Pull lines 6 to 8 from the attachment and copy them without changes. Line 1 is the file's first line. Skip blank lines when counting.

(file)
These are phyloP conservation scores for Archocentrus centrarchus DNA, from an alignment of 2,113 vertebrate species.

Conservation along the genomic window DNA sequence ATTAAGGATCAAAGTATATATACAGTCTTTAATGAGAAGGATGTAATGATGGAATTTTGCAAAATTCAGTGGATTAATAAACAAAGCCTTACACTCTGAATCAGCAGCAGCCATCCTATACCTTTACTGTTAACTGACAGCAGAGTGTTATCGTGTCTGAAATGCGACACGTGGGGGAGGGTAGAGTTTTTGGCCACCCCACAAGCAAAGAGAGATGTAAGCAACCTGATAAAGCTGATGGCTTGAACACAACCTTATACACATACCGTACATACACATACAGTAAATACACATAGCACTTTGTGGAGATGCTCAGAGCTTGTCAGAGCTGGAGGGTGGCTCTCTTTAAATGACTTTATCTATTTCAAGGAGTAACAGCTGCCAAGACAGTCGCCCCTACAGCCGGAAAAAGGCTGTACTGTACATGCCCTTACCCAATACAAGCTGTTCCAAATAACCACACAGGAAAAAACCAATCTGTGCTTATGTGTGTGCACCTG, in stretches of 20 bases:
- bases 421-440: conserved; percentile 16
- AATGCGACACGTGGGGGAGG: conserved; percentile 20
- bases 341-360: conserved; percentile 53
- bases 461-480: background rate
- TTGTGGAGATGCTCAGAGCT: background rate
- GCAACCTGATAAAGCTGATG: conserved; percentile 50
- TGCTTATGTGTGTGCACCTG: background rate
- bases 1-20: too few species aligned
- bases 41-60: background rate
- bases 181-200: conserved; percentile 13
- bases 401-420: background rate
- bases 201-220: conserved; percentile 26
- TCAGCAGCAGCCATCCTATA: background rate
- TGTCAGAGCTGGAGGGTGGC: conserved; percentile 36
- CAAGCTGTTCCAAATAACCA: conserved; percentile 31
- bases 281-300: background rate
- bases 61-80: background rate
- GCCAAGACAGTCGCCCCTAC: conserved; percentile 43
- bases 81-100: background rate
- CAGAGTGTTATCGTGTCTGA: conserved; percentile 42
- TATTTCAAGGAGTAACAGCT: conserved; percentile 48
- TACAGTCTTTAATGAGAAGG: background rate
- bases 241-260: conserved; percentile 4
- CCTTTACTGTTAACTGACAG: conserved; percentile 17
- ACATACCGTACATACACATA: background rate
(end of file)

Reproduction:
- bases 461-480: background rate
- TTGTGGAGATGCTCAGAGCT: background rate
- GCAACCTGATAAAGCTGATG: conserved; percentile 50